So thoroughly was Harrington associated with the character — and so successful was the promotional campaign based on her portrayal — that her descendants attempted to sue for residual benefits after her death. Unfortunately, the effort failed when their claim of legal standing was denied.
The prospect of seeing Aunt Jemima evaporate into the mists of time is a second disappointment to the family. Patch, a regional newspaper that covers developments in the Chicago area, interviewed Larnell Evans Sr., Harrington’s great-grandson, who insisted…
“This is an injustice for me and my family. This is part of my history …. The racism they talk about, using images from slavery, that comes from the other side — White people. This company profits off images of our slavery. And their answer is to erase my great-grandmother’s history. A black female .… It hurts.”
Other real people are being erased also, particularly Frank L. White, a Chicago chef, whose stylized face has adorned the Cream of Wheat box, and Frank Brown, a Chicago maître d’hôtel, who has represented Uncle Ben. (Chicago looms large in the history of packaged food marketing.)
I assume that, in some convoluted way, this hubbub over ethnic imagery is related to the impulse behind toppling statues and defacing historical monuments (the latest being those of Ulysses S. Grant and Fr. Junipero Serra, missionary/pioneer of California). But if you’re concerned about exploitation of minority peoples in advertising, wouldn’t it make more sense to simply pressure companies to pay their models better — or, in the case of those who’ve died, to remunerate their families?
In a way, this conflict over symbols is only symbolic of the real conflict — the one that’s ongoing and intensifying daily — the one over our nation’s future. As I have also written, and subsequent events confirm …
“There’s increasing discomfort about race — far worse now than before we had our first Black President (a shared national experience that was supposed to herald post-racial, inter-ethnic amity) ….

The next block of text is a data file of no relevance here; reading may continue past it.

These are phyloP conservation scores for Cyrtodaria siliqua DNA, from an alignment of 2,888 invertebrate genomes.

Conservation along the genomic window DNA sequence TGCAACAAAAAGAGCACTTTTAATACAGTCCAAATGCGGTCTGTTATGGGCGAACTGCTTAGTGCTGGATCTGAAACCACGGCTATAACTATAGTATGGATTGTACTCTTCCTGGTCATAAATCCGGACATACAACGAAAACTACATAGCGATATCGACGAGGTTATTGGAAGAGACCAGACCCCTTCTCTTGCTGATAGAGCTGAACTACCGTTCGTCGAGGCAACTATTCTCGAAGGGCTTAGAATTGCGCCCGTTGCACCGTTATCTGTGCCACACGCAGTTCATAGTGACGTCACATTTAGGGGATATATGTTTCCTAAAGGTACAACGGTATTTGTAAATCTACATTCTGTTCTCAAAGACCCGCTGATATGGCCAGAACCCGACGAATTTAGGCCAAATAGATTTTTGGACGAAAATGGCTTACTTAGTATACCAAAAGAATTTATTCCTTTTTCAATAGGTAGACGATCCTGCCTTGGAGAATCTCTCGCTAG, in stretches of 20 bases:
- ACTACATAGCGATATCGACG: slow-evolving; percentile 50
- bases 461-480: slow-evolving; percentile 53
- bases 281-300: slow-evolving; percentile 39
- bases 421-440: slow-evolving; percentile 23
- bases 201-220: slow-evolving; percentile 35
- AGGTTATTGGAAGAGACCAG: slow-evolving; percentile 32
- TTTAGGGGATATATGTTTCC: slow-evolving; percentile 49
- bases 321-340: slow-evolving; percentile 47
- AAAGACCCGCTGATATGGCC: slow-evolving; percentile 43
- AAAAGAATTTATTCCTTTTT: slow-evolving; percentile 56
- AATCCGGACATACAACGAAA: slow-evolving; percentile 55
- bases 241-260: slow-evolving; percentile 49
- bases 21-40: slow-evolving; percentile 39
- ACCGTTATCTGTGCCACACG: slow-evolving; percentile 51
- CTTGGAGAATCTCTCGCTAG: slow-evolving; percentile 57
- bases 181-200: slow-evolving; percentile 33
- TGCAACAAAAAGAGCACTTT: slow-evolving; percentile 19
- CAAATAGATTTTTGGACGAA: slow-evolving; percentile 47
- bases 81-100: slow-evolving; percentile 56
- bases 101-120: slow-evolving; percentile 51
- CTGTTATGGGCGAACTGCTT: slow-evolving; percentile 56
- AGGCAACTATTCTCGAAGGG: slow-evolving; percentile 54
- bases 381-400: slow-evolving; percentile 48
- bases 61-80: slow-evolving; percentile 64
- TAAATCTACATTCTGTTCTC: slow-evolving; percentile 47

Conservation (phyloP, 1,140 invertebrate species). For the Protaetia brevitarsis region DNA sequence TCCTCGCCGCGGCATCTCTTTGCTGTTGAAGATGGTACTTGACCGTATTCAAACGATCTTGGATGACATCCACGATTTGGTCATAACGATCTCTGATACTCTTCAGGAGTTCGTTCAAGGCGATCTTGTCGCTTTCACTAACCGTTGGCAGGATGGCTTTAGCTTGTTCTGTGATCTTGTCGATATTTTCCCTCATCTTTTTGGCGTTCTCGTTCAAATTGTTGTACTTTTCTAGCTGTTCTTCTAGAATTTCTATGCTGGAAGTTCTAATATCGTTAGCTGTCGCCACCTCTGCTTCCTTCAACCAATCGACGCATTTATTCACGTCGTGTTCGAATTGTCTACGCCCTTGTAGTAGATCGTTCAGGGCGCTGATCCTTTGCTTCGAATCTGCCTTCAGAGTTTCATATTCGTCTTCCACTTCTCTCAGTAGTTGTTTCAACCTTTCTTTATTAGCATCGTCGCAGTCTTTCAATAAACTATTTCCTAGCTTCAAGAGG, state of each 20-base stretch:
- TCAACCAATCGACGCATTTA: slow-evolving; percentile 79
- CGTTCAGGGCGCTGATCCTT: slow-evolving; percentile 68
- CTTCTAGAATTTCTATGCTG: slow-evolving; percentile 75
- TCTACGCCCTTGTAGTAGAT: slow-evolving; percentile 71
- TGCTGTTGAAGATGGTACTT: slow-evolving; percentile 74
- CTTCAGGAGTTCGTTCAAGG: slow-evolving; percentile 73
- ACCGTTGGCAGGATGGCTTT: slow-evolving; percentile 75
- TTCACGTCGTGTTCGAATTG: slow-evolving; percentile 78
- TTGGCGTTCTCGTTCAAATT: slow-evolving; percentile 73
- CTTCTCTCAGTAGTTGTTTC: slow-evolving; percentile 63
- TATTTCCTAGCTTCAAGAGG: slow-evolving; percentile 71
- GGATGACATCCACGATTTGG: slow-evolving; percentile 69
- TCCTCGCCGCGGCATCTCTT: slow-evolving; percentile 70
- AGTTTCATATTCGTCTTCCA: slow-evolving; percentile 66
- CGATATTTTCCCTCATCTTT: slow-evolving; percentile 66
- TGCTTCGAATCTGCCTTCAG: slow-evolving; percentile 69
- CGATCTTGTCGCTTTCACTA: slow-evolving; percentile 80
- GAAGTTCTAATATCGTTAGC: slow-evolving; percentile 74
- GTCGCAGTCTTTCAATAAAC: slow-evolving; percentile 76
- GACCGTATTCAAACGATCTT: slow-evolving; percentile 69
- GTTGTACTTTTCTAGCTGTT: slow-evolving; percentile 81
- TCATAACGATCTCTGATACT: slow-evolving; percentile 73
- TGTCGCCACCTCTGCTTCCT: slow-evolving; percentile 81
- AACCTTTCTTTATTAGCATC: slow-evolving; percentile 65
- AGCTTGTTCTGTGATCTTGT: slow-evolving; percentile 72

“I keep running into confused souls who ask why all the division and disorder have come to flower at this particular moment. The answer, of course, is that it’s intentional ….
“The Left has decided that this is the moment. The ‘Long March through the Institutions’ has reached its climax. Now is the time to bring the system down.”
If African American figures which the country has long embraced have to go … well, goodbye, Aunt Jemima.
An interesting variation on the ethnic symbolism conflict is playing out in Britain, where a former member of Parliament, Fiona Onasanya, has attacked the Kellogg Company over cartoon images appearing on cereal packages. Rice Krispies boxes feature the iconic “Snap, Crackle and Pop” characters, while Coco Pops features a monkey named “Coco.” Onasanya (who spent three months in jail over charges related to traffic violations and obstruction of justice) recently tweeted…
“Coco Pops and Rice Krispies have the same composition (except for the fact [Coco Pops] are brown and chocolate flavoured)… so I was wondering why Rice Krispies have three white boys representing the brand and Coco Pops have a monkey?”
A clear-thinking critic explores the complexities of corporate logic…
While some unknown but creative designer suggests a couple of package revisions that would please conservatives — featuring Candace Owens…
This guy may be on to something.